Showing 41 results

People and Organisations
Building

Learning Resources Centre

  • Building

The Learning Resources Centre at 105 Borough Road was built as centre for the University's computing and electronic resources and also to house the language centre. Work began on 17th July 1995 and was officially opened on 19 September 1996 by Lord Sheppard of Didgemere.

London Road Building

  • Building
  • 1975-

London Road building was officially opened in 1975 and housed the Polytechnic's library and Business School. The building was designed for the Westminster College by John Weller under Peter Jones (GLC Education Architect) and was built on the site of the former Old Queen's Head pub at 117 London Road. The building is still in use and houses offices, lecture theatres, gymnasium and sports hall. The library was also housed in London Road until it transferred to the Perry Library, originally the Centenary Library, in 1993.

Manor House, Battersea College of Education

  • Building
  • 1950-1990s

Manor House, situated on Clapham Common Northside in Wandsworth was built in the early 19th Century and was originally called The Beeches. A grammar school for boys used it from 1906 adding several extensions and closing in 1939. The building was requisitioned by the Army during World War 2 and afterwards offered to the Battersea Domestic Science Department who moved there by September 1950. From then on Manor House was used by Battersea College of Education, who added two major extensions and went on to merge with the Polytechnic of the South Bank in 1976. The training of teachers and Domestic Economy took place there until South Bank University sold the site in the 1990s.

Manresa House

  • Building

Battersea College of Education acquired Manresa House in Roehampton, in September 1962. It became the Battersea Training College for Primary Teachers, providing day courses for men and women, which began on 30th April 1963. Manresa House was closed in 1979 and primary education students were transferred to Rachel McMillan College.

The building was subsequently purchased by the University of Roehampton and re-named Parkstead House.

McLaren House, Halls of Residence

  • Building
  • 1994-

McLaren House Halls of Residence at 1 St George's Circus, Southwark were officially opened in May 1994 and named after Christopher McLaren, the then Chancellor. The building stands on the site of the former Royal Eye Hospital.

Metal Block

  • Building
  • 1968-

The Metal Block, Tower Block, Extension Block and Joseph Lancaster Block at 103 Borough Road, Southwark were officially opened on 9 July 1969 by the Duke of Edinburgh. The buildings were designed by Norman & Dawbarn Architects who also designed the Polytechnic's Turney Road sports pavilion and the BBC Television Centre at Shepherds Bush.

New Kent Road halls of residence

  • Building
  • 1907-

New Kent Road Halls of Residence at 83 New Kent Road, Southwark were built in 1905 on the site of a large villa. The building originally housed the Morning Post Embankment Home and also the Borthwick Teaching Training College. The site was purchased by the Polytechnic to house Rachel McMillan College's Education courses. The Polytechnic's nursery was briefly housed there until it moved to the George Overend Building on Keyworth Street (now the site of K2). During 1989-90 the building was converted into halls of residence and is still in use.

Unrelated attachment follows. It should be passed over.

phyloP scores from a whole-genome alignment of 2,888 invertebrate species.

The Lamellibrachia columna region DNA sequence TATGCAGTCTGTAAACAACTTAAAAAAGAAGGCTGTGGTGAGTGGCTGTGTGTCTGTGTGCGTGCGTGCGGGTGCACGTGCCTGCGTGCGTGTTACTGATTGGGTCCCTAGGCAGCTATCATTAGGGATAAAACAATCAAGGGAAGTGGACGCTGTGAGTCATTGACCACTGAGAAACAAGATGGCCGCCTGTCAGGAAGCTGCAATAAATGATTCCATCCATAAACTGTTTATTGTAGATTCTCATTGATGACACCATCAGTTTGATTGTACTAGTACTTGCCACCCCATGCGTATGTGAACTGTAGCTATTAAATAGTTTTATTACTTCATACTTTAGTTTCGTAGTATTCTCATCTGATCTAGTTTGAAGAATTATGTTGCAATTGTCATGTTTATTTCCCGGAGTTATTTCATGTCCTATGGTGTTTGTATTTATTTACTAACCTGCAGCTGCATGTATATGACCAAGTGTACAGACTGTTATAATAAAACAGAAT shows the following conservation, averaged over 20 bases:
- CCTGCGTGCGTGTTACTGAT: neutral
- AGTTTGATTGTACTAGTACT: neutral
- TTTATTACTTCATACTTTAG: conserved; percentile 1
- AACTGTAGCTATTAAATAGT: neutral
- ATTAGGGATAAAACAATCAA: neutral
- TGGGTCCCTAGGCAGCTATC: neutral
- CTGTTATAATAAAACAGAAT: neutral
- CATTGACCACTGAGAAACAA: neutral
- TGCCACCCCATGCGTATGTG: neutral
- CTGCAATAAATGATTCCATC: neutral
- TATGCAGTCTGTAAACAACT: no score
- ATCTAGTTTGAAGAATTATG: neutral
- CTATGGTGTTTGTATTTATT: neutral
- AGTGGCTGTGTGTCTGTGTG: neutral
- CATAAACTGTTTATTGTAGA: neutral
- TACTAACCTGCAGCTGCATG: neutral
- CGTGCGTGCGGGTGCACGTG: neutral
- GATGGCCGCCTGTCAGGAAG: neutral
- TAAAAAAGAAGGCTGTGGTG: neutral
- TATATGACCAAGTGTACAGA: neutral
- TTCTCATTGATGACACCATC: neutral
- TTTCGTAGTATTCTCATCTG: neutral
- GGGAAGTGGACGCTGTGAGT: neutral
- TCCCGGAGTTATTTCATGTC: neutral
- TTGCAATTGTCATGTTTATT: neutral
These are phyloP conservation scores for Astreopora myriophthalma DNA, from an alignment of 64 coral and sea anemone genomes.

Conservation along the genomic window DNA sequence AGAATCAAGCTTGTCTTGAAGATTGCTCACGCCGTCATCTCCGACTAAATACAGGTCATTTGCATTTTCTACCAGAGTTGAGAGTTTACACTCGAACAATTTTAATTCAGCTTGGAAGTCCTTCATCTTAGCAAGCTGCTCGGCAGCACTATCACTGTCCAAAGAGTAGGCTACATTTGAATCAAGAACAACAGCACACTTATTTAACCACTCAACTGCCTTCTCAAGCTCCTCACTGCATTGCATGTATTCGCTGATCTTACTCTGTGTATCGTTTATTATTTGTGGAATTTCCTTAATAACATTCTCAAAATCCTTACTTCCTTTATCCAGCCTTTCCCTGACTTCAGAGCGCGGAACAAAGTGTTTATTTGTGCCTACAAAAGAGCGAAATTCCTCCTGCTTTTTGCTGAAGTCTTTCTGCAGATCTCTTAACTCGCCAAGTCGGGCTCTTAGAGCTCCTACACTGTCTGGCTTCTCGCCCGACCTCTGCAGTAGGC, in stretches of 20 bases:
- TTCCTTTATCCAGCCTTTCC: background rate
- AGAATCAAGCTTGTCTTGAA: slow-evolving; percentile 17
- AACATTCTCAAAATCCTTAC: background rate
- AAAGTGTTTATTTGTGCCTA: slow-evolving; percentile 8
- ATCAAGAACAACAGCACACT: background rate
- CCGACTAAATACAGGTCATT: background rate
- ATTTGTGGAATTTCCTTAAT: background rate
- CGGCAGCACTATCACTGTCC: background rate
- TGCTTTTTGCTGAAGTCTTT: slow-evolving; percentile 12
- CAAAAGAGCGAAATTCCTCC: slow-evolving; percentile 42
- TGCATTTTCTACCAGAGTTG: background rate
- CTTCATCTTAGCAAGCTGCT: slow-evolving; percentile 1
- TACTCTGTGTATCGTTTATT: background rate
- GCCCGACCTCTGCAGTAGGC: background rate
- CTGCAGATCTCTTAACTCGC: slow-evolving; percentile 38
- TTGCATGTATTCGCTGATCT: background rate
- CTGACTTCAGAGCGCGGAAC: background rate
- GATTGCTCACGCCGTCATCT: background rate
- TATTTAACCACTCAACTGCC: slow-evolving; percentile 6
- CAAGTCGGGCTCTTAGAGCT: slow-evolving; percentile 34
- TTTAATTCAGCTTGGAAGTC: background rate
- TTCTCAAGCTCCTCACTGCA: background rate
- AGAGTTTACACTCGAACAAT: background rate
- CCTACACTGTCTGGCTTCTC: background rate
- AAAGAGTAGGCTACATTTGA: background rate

Passmore Centre

  • Building
  • 1899-

The University's Passmore Centre building was designed by CJ Phipps and Arthur Blomfield Jackson and opened as a public library in 1899. It was original called the Passmore Edwards Library, having been paid for by John Passmore Edwards, a Victorian philanthropist. It was later known as the St. George the Martyr Library and after it became part of Southwark Council's network of libraries it was called the Borough Road Library. It was purchased by South Bank University and converted to a nursery in September 1993. The nursery closed in 2011. The Passmore Centre opened as a business skills and training hub designed to provide access for local people and businesses to high quality apprenticeships and other forms of employer-supported study on 28 November 2018.

The building is Grade II listed (building No. 470670, listed 17 September 1998 - Listing NGR: TQ3173879494) and constructed of red brick and terracotta with a pitched, tiled roof in the Art Nouveau style.

Perry Library

  • Building
  • 1992-present

The Perry Library at 250 Southwark Bridge Road, Southwark was formed from the refurbishment of the Kiers Building, part of the Ake Larssen Development. Prior to that in 1988 the site yielded interesting pre-and post-Roman remains. The Kiers Building was purchased by the Polytechnic in 1991 and opened to students in September 1992, though it was not officially opened until July 1993. It was first called the Centenary Library to mark the Polytechnic's 100th anniversary and was renamed in honour of Pauline Perry, South Bank University's first Vice Chancellor and former Director of South Bank Polytechnic.

Red Cross Hall and Garden

  • Building

Red Cross Hall and Garden opened in 1887 in Southwark. They were both open to the public to be used by local residents.

Rotary Street Building

  • Building